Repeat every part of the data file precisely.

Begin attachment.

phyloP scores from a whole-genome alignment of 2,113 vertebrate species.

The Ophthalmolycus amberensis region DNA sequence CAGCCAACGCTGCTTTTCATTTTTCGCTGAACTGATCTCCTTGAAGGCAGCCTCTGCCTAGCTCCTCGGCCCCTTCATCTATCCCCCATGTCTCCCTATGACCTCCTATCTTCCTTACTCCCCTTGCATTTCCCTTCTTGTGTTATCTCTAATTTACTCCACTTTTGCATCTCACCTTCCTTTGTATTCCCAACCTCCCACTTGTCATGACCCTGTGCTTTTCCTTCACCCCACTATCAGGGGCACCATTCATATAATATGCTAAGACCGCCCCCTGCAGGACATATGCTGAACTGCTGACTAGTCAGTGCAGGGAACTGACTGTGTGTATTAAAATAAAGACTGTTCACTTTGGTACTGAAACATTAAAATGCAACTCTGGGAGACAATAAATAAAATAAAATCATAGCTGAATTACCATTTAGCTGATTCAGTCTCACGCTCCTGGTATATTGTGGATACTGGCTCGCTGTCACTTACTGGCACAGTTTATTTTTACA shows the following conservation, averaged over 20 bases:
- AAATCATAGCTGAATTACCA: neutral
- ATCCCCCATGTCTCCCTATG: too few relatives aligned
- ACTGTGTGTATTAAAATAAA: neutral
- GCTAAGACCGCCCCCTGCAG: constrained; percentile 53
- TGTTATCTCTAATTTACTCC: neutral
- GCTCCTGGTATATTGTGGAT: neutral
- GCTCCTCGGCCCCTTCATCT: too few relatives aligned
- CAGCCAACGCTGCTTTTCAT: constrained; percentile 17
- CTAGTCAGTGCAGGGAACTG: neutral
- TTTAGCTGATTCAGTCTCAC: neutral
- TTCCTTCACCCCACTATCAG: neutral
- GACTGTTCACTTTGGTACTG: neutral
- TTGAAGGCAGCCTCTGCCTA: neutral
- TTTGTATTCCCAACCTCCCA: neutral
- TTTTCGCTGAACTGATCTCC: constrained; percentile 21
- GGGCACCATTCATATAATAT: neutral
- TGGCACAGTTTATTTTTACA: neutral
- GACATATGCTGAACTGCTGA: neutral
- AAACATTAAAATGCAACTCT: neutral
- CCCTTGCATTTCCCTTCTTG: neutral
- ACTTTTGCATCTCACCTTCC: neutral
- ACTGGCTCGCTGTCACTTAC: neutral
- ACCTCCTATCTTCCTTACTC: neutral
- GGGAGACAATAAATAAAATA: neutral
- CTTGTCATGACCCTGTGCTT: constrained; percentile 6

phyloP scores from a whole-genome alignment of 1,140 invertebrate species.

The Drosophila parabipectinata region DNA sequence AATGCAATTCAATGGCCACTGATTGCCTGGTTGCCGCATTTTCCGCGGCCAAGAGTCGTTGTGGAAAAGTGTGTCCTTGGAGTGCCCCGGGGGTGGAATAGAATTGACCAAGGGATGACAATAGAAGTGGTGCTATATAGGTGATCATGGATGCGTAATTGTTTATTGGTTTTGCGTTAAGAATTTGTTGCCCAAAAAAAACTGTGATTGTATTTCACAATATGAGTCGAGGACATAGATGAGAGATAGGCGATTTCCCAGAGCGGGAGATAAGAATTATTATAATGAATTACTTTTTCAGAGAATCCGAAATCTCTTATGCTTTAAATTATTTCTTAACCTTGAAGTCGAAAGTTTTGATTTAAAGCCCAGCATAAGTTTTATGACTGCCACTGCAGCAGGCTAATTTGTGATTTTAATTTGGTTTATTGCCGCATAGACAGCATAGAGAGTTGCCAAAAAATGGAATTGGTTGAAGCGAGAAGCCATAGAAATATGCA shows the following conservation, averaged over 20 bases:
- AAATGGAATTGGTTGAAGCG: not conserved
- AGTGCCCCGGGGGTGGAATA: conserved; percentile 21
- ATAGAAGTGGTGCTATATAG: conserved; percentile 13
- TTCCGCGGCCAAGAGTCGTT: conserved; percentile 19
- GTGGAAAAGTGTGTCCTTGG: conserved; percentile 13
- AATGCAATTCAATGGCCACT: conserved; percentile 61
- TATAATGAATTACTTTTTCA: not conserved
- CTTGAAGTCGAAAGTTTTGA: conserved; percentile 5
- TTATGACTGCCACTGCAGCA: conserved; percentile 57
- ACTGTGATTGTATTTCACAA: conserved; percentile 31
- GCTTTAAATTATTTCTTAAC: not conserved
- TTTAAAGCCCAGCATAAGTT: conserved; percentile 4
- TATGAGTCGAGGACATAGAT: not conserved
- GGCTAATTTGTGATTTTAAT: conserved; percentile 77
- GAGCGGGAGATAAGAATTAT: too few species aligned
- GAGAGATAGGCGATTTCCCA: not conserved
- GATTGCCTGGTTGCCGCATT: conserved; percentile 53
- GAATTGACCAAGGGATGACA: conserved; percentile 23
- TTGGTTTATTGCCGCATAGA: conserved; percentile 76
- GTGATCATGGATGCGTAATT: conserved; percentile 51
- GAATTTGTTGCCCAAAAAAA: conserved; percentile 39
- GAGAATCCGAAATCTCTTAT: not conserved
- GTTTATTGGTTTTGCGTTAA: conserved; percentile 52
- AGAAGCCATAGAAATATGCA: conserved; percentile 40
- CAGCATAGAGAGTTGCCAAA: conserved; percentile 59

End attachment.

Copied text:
phyloP scores from a whole-genome alignment of 2,113 vertebrate species.

The Ophthalmolycus amberensis region DNA sequence CAGCCAACGCTGCTTTTCATTTTTCGCTGAACTGATCTCCTTGAAGGCAGCCTCTGCCTAGCTCCTCGGCCCCTTCATCTATCCCCCATGTCTCCCTATGACCTCCTATCTTCCTTACTCCCCTTGCATTTCCCTTCTTGTGTTATCTCTAATTTACTCCACTTTTGCATCTCACCTTCCTTTGTATTCCCAACCTCCCACTTGTCATGACCCTGTGCTTTTCCTTCACCCCACTATCAGGGGCACCATTCATATAATATGCTAAGACCGCCCCCTGCAGGACATATGCTGAACTGCTGACTAGTCAGTGCAGGGAACTGACTGTGTGTATTAAAATAAAGACTGTTCACTTTGGTACTGAAACATTAAAATGCAACTCTGGGAGACAATAAATAAAATAAAATCATAGCTGAATTACCATTTAGCTGATTCAGTCTCACGCTCCTGGTATATTGTGGATACTGGCTCGCTGTCACTTACTGGCACAGTTTATTTTTACA shows the following conservation, averaged over 20 bases:
- AAATCATAGCTGAATTACCA: neutral
- ATCCCCCATGTCTCCCTATG: too few relatives aligned
- ACTGTGTGTATTAAAATAAA: neutral
- GCTAAGACCGCCCCCTGCAG: constrained; percentile 53
- TGTTATCTCTAATTTACTCC: neutral
- GCTCCTGGTATATTGTGGAT: neutral
- GCTCCTCGGCCCCTTCATCT: too few relatives aligned
- CAGCCAACGCTGCTTTTCAT: constrained; percentile 17
- CTAGTCAGTGCAGGGAACTG: neutral
- TTTAGCTGATTCAGTCTCAC: neutral
- TTCCTTCACCCCACTATCAG: neutral
- GACTGTTCACTTTGGTACTG: neutral
- TTGAAGGCAGCCTCTGCCTA: neutral
- TTTGTATTCCCAACCTCCCA: neutral
- TTTTCGCTGAACTGATCTCC: constrained; percentile 21
- GGGCACCATTCATATAATAT: neutral
- TGGCACAGTTTATTTTTACA: neutral
- GACATATGCTGAACTGCTGA: neutral
- AAACATTAAAATGCAACTCT: neutral
- CCCTTGCATTTCCCTTCTTG: neutral
- ACTTTTGCATCTCACCTTCC: neutral
- ACTGGCTCGCTGTCACTTAC: neutral
- ACCTCCTATCTTCCTTACTC: neutral
- GGGAGACAATAAATAAAATA: neutral
- CTTGTCATGACCCTGTGCTT: constrained; percentile 6

phyloP scores from a whole-genome alignment of 1,140 invertebrate species.

The Drosophila parabipectinata region DNA sequence AATGCAATTCAATGGCCACTGATTGCCTGGTTGCCGCATTTTCCGCGGCCAAGAGTCGTTGTGGAAAAGTGTGTCCTTGGAGTGCCCCGGGGGTGGAATAGAATTGACCAAGGGATGACAATAGAAGTGGTGCTATATAGGTGATCATGGATGCGTAATTGTTTATTGGTTTTGCGTTAAGAATTTGTTGCCCAAAAAAAACTGTGATTGTATTTCACAATATGAGTCGAGGACATAGATGAGAGATAGGCGATTTCCCAGAGCGGGAGATAAGAATTATTATAATGAATTACTTTTTCAGAGAATCCGAAATCTCTTATGCTTTAAATTATTTCTTAACCTTGAAGTCGAAAGTTTTGATTTAAAGCCCAGCATAAGTTTTATGACTGCCACTGCAGCAGGCTAATTTGTGATTTTAATTTGGTTTATTGCCGCATAGACAGCATAGAGAGTTGCCAAAAAATGGAATTGGTTGAAGCGAGAAGCCATAGAAATATGCA shows the following conservation, averaged over 20 bases:
- AAATGGAATTGGTTGAAGCG: not conserved
- AGTGCCCCGGGGGTGGAATA: conserved; percentile 21
- ATAGAAGTGGTGCTATATAG: conserved; percentile 13
- TTCCGCGGCCAAGAGTCGTT: conserved; percentile 19
- GTGGAAAAGTGTGTCCTTGG: conserved; percentile 13
- AATGCAATTCAATGGCCACT: conserved; percentile 61
- TATAATGAATTACTTTTTCA: not conserved
- CTTGAAGTCGAAAGTTTTGA: conserved; percentile 5
- TTATGACTGCCACTGCAGCA: conserved; percentile 57
- ACTGTGATTGTATTTCACAA: conserved; percentile 31
- GCTTTAAATTATTTCTTAAC: not conserved
- TTTAAAGCCCAGCATAAGTT: conserved; percentile 4
- TATGAGTCGAGGACATAGAT: not conserved
- GGCTAATTTGTGATTTTAAT: conserved; percentile 77
- GAGCGGGAGATAAGAATTAT: too few species aligned
- GAGAGATAGGCGATTTCCCA: not conserved
- GATTGCCTGGTTGCCGCATT: conserved; percentile 53
- GAATTGACCAAGGGATGACA: conserved; percentile 23
- TTGGTTTATTGCCGCATAGA: conserved; percentile 76
- GTGATCATGGATGCGTAATT: conserved; percentile 51
- GAATTTGTTGCCCAAAAAAA: conserved; percentile 39
- GAGAATCCGAAATCTCTTAT: not conserved
- GTTTATTGGTTTTGCGTTAA: conserved; percentile 52
- AGAAGCCATAGAAATATGCA: conserved; percentile 40
- CAGCATAGAGAGTTGCCAAA: conserved; percentile 59